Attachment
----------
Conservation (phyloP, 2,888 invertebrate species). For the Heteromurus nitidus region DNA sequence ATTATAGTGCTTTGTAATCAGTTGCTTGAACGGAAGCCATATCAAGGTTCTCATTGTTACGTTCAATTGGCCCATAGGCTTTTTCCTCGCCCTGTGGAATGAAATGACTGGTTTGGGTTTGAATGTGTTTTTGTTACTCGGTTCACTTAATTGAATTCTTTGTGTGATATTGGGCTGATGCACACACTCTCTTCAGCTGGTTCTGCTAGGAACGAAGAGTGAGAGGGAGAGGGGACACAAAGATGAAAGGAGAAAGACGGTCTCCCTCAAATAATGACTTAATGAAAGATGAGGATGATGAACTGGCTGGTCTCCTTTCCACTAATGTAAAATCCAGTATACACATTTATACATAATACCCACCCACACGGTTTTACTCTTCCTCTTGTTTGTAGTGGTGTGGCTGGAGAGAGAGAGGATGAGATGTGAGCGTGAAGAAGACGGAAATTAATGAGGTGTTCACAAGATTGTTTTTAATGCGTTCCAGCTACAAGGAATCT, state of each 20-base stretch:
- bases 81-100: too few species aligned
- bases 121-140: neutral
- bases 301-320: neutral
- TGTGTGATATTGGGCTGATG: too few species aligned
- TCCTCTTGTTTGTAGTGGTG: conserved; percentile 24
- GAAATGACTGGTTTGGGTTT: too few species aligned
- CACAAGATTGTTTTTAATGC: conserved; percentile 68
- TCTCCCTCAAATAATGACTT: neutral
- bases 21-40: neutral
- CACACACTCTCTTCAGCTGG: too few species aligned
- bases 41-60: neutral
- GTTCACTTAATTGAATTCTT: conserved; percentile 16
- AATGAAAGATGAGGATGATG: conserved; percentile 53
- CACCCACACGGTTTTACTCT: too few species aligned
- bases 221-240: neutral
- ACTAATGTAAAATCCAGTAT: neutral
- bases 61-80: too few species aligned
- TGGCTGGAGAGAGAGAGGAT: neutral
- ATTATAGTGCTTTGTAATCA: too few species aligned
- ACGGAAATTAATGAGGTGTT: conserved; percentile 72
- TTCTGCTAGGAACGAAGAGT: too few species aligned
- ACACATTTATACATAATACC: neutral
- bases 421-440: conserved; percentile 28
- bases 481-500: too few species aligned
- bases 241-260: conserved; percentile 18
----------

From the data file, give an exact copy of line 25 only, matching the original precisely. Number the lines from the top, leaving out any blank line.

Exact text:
- bases 481-500: too few species aligned